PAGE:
Throwback: Easter in Budapest
I visited Budapest, Hungary during Easter weekend. I am not a religious person and religion is not a necessary attribute to making friends or terminate friendships. Kosovo has always lived in a religious tolerance, in particular given the existence of three main religions and a number of sects and I was brought in this spirit. I see religious holidays more as a time which I can use to visit new places or revisit the old ones. I love it when they fall on Fridays or Mondays making up for a long weekend.
This Easter holiday, I decided to revisit Budapest, a city I’ve fallen in love with at first sight went I visited it back in 2009. Everything in Budapest is lovely: the architecture, people, walking by Danube riverbed, the National Parliament building, and what not.
Zsófia, my former boss, hosted me and she went above and beyond to please me during my stay. I don’t think I can thank her enough, but I’ll try to explain it here.
The first thing we did, after Zsófia picked me up from the airport, was eating. There was an Easter Market (or I’m calling it so), where I ate some traditional Hungarian food called krumplis prosza. This is some kind of a potato pancake, which tastes delicious and the portion was pretty big (I couldn’t eat it all). One could choose to fill it with meat and/or cheese, so it was a good choice for vegetarians as well. I’m not sure where you can find krumplis prosza if you visit Budapest during other times, but if you can try to find and taste it – you won’t be disappointed.
After eating that delicious food, we went nearby to one of the oldest cafés in Budapest, Café Gerbeaud, for a coffee and a dessert. It is a rather touristy place; however, it was worth visiting it and trying their home dessert (Gerbeaud Pastry, that is prepared according to Emil Gerbeaud’s original recipe. It’s a sweet pastry filled with apricot jam and a mixture of confectioner’s sugar and ground walnuts, topped with chocolate icing.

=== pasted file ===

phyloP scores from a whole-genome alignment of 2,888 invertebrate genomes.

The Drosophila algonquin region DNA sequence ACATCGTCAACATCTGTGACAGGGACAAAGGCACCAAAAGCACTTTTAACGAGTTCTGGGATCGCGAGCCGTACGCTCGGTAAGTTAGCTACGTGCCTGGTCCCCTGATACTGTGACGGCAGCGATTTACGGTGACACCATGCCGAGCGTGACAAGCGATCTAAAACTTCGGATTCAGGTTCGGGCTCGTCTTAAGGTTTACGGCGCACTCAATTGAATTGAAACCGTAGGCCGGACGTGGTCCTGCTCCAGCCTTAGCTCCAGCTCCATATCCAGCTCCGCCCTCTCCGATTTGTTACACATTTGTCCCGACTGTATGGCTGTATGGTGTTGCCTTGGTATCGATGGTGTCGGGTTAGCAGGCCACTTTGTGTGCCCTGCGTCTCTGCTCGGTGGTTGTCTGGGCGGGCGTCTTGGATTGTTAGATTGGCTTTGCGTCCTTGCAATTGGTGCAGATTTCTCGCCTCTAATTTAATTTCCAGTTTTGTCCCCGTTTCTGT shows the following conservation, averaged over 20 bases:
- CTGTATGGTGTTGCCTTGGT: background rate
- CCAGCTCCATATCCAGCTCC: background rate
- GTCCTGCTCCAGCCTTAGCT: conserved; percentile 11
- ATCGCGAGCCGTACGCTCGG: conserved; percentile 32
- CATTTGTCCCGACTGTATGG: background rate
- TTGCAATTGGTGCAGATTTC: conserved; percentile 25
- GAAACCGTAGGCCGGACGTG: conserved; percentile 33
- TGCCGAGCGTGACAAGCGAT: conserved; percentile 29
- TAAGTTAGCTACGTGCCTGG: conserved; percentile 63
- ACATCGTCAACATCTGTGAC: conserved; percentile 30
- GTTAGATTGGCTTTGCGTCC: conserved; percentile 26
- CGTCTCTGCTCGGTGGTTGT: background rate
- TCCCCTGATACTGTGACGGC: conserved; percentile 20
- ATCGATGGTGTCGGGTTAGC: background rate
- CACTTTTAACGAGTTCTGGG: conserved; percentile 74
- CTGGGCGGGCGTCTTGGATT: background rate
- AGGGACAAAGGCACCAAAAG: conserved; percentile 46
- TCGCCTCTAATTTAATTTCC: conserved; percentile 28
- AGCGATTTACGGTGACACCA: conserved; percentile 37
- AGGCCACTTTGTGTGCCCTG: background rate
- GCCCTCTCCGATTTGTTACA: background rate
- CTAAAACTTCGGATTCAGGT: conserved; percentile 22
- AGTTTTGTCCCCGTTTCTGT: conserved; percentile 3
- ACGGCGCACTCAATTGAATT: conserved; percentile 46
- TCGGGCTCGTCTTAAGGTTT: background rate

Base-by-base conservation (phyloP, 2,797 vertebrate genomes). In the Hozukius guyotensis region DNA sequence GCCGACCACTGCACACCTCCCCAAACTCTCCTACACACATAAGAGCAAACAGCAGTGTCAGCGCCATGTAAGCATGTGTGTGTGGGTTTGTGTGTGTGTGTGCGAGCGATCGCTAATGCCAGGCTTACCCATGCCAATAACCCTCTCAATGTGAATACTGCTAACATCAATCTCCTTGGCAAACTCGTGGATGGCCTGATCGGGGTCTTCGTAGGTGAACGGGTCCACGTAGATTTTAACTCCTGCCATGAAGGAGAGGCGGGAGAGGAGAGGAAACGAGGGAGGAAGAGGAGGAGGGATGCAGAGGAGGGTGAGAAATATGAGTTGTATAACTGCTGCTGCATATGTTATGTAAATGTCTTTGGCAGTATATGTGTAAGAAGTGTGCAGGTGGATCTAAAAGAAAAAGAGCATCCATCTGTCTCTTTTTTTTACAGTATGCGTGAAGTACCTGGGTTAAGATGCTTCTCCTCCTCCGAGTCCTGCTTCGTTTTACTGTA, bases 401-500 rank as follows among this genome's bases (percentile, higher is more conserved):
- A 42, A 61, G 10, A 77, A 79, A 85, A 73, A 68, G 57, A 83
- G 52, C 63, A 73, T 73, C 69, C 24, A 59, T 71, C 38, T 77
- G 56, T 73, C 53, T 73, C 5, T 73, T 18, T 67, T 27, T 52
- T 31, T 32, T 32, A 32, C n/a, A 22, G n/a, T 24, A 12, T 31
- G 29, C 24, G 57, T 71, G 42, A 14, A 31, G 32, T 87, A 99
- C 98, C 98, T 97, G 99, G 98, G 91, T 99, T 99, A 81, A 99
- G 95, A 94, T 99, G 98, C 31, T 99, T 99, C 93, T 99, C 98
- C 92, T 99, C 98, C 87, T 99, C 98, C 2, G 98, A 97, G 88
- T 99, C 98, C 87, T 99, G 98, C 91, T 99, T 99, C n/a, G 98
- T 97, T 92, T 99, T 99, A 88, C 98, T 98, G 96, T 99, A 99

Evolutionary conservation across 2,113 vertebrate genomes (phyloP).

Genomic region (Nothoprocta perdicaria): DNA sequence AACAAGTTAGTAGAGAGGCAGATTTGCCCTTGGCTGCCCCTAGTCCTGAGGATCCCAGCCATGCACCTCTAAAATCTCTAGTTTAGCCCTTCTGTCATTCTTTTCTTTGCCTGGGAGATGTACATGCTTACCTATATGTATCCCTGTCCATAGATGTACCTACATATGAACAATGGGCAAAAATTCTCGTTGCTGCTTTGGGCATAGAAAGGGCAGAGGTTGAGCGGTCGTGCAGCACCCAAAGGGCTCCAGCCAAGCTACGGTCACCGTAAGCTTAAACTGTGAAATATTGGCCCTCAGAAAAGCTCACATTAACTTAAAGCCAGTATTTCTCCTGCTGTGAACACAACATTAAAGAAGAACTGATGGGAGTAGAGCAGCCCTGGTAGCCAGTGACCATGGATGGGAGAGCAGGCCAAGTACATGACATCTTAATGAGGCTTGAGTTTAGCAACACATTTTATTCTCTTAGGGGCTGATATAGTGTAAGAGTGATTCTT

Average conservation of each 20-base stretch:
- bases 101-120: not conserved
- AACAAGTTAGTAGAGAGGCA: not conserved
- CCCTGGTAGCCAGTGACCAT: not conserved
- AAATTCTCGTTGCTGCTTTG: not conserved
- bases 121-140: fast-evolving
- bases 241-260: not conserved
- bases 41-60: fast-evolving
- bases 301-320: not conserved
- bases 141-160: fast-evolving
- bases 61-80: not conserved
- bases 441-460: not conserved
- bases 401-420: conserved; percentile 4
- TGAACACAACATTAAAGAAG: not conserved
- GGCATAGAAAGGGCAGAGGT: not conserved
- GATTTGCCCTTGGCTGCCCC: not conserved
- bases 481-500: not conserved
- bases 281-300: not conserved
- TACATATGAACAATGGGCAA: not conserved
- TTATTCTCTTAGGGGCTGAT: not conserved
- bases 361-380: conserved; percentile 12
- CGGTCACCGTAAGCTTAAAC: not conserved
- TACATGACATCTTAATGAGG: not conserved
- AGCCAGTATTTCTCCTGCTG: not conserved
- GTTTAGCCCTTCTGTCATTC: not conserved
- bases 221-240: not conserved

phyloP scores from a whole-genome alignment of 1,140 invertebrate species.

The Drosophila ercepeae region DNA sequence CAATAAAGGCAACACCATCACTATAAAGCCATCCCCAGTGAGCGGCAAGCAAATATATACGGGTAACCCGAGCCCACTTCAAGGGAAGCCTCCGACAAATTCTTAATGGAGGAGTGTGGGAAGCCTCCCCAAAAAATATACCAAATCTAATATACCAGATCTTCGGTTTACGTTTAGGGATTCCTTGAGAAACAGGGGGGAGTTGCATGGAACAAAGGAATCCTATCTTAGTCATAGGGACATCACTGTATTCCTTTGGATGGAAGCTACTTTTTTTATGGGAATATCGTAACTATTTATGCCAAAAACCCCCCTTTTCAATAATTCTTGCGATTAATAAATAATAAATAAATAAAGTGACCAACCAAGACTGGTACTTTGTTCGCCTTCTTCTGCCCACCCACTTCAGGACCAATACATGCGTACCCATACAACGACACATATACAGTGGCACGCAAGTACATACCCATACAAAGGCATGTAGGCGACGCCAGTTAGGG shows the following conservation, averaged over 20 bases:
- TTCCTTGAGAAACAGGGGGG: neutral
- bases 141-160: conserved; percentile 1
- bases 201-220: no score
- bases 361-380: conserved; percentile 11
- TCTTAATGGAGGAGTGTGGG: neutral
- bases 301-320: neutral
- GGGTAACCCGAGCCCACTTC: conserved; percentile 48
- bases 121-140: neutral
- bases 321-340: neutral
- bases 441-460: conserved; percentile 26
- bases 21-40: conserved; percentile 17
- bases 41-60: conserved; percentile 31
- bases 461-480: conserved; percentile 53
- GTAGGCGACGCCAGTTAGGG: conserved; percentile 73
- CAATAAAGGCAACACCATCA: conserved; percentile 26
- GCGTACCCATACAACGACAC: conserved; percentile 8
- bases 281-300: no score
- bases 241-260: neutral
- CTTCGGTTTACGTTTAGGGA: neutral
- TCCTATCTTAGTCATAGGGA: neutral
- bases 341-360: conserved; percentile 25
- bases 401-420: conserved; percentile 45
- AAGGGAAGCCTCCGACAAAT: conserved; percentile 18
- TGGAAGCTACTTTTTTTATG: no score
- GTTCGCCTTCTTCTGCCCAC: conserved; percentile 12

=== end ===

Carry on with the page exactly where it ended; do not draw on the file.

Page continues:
Since my stomach was full, we started chasing all the BUDAPEST/HUNGARY signs around the city (LOL). These were new things from my last visit in 2013. We took a picture there at the Budapest sign in front of Café Gerbeaud and continued to the Heroes’ Square (which proved very difficult due to the enormous number of tourists).
After a break from chasing the signs and few of the attractions, Zsófia and I went out to see the nightlife (something I’ll have to look into more next time I visit Budapest). On the way back to her place, I couldn’t miss the chance to take a picture of the amazing Hungarian Parliament Building. It’s always stunning and eye-catching; day and night it’s a great object to stare at (literally) and I’m no exception. It is also beautiful from inside, so don’t miss a chance to have a tour while you’re there!
It was a really lovely atmosphere in Budapest regardless the current political tensions concerning Central European University (CEU).
The next day I went around the part I’m familiar with: the Parliament Building, the Chain Bridge, the St. Stephen’s Basilica, and the Fat Policeman Statue. I took the picture in front of CEU to show my support. I’ve attended a Good Governance program for Kosovo officials organized at CEU years back and for sure #istandwithCEU. Not only because of that but also because I support democracy and education.
I continued day 2 of chasing Budapest/Hungary signs and found out two new ones around the city. I couldn’t stop but thinking why Prishtina doesn’t have any (apart from the NewBorn sign)?!
The crème de la crème was the Easter lunch I had with Zsófia and her parents. Zsófia’s mother prepared their traditional Easter lunch, that included salad, boiled eggs, and pork (not a foodie person so won’t be able to explain how it was all prepared in details, but it was delicious), while the three of us carried on a conversation over a glass of Pálinka (I’m thankful for Zsófia’s help with interpreting).
I didn’t think I thanked Zsófia enough for the beautifully time spent in Budapest. I want the whole world to read about her and her parents’ wonderful hospitality. We Albanians pride ourselves on being hospitable and I was glad (but not surprised) to experience the same in Budapest.
Where to stay in Budapest?
I stayed at my former boss’ house, but you can check Booking for Budapest deals.